Our kids do nearly everything on their smartphones or netbooks. Because we’re slightly retarded, they use email for us. For everyone else -- friends, schoolmates, relationships -- they max out all of the capabilities, features and benefits of today’s Web 2.0 social media. They simply look at us and repeat Graves’s words, “I have to live my dreams.” They aren’t alone! “One man's terrorist is another man's freedom fighter.” – Raul, Die Another Day (MGM – 2002)

Content Insider #136 – Social Media Spying Everyone Follows Social Media … Everyone!

The Insider

February 2010

Content Insider #136 – Social Media Spying
Everyone Follows Social Media … Everyone!

Author: The Insider

Our kids do nearly everything on their smartphones or netbooks.

Because we’re slightly retarded, they use email for us.

For everyone else -- friends, schoolmates, relationships -- they max out all of the capabilities, features and benefits of today’s Web 2.0 social media.

They simply look at us and repeat Graves’s words, “I have to live my dreams.”

They aren’t alone!

One man's terrorist is another man's freedom fighter.” – Raul, Die Another Day (MGM – 2002)

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A recent article in the WS Jnl noted that gazillions of people have chosen to communicate faster (IMing), do it more quickly (texting), do it in a more focused/collaborative manner (wikis, SharePoint, etc.), do it every time they turn around (Twitter).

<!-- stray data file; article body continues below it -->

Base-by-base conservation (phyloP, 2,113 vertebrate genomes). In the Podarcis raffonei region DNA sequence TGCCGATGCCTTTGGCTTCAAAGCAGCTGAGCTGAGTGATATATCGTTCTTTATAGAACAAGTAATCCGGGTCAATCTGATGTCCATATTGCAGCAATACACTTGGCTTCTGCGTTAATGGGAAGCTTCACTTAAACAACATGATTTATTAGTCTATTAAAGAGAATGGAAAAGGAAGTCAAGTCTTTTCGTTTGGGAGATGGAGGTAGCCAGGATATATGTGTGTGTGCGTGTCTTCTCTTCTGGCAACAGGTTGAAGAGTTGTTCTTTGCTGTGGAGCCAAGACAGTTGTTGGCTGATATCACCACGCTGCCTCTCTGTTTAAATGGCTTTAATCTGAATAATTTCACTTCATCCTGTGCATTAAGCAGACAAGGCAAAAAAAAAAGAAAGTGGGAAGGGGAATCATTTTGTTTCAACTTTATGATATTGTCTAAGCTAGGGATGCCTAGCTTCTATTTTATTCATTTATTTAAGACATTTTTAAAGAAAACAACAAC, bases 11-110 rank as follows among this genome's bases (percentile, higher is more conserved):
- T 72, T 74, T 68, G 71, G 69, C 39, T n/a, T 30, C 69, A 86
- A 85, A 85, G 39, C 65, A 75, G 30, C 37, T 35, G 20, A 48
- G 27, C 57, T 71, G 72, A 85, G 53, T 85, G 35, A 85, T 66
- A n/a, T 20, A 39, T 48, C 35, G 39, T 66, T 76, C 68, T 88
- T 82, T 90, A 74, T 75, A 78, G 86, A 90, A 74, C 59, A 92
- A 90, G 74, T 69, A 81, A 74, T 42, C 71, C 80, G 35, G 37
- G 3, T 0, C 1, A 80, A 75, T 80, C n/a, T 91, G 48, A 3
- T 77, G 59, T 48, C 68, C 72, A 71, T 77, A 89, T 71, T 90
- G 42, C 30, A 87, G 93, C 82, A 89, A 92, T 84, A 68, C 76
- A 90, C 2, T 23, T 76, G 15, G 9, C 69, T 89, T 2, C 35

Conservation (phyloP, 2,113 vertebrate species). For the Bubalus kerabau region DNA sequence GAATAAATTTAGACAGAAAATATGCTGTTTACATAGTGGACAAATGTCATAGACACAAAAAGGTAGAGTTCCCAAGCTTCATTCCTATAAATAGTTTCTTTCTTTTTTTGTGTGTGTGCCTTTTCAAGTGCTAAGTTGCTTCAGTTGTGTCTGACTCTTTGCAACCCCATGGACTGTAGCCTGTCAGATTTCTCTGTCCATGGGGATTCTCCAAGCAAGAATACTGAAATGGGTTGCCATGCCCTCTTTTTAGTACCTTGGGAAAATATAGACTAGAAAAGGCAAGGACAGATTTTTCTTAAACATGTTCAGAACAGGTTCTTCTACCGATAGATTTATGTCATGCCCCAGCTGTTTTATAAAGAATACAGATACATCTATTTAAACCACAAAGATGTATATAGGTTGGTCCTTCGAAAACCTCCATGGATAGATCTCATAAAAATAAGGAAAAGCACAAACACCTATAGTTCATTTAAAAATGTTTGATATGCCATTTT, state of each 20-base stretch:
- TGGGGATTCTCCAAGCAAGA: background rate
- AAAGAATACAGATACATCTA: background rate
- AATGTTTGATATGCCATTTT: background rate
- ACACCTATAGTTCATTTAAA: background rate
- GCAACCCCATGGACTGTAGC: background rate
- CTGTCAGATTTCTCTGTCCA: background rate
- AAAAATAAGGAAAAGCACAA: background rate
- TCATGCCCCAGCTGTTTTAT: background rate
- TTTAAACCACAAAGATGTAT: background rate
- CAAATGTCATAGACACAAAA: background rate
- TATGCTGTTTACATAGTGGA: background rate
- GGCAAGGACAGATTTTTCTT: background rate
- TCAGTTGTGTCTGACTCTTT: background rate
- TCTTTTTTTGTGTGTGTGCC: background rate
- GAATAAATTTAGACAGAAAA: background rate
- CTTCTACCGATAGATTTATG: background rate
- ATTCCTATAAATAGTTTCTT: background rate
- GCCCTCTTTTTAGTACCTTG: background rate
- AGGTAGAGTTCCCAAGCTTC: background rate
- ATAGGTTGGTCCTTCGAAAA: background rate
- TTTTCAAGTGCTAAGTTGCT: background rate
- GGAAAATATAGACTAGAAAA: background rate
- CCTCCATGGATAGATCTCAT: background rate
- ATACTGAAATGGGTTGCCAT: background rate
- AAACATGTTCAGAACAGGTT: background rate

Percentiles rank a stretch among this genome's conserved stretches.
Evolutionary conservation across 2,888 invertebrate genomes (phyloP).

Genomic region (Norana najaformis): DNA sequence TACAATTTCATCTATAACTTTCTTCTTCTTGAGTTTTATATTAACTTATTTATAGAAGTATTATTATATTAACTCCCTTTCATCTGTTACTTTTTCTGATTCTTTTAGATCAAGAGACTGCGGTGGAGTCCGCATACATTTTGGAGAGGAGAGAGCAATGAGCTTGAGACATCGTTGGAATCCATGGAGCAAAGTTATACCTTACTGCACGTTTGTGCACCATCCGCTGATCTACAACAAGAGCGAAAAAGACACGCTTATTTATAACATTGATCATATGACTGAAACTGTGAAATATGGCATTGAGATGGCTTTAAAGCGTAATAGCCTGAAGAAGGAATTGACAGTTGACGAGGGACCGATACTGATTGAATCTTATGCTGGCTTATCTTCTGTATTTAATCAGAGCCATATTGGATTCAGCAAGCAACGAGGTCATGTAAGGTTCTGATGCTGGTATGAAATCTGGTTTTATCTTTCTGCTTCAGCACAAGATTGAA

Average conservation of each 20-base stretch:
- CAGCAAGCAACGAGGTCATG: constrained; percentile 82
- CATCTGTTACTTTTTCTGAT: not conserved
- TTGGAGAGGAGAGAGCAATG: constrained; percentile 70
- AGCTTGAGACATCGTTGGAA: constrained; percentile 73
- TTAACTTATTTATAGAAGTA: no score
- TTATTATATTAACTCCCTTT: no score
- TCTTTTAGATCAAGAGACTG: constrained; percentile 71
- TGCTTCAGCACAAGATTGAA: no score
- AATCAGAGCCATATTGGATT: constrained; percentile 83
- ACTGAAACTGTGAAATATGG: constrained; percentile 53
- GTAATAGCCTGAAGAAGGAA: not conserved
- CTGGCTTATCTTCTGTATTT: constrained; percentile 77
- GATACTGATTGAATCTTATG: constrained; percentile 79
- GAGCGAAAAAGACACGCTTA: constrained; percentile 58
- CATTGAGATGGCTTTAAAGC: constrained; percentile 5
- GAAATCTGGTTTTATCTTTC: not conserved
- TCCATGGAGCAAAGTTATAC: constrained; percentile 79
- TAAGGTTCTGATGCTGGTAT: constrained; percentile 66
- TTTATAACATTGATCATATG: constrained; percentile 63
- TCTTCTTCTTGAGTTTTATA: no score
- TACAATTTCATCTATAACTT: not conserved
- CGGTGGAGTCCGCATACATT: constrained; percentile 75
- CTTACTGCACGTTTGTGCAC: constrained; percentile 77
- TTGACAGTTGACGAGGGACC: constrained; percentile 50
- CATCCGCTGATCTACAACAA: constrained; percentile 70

And they are able to do it to almost instantly while reaching a wider audience (Facebook, LinkedIn, other social networking sites).

They can tailor their reach with specific content (Flickr, YouTube) and just communicate in the way they want to communicate.

Whether it’s on their smartphone or netbook, they are connected with someone…anyone.

Figure 2 -- Increasingly Connected – All of our new devices, communications circuits and Web outlets may have made our life better; but for the most part, they have made us compulsive about sharing everything we are doing. There is less and less free time or down time. Source -- IDC

 

Always Connected

According to Nielsen Company:

  • 276.9 million people in the US, EU, Australia, Brazil used email in August

  • Year-to-year, that was an increase of 21 percent

  • 301.5 million people in the same areas were on social networking sites

  • Year-to-year increase was 31 percent

It’s no wonder the Journal article forecast that email was going to disappear and those fantastic, fun, free social networking sites were going to revolutionize and speed the way we communicate with one another.

 

Top 20 US Social Networking Sites

Source: comScore Media Metrix

Figure 3 -- So Many Opportunities – The online world has provided us with increasing opportunities to tell and show more and more about ourselves all, in the name of community. Each bit of information adds to our online life story. Source -- comScore

 

The Web is so great people put everything there … All of their personal and professional information. All of their trip, visit, vacation, going somewhere/doing something notes.

They put up their photos – professional, family/friends, personal (sometimes too personal) – to share with certain folks and people who are just passing by.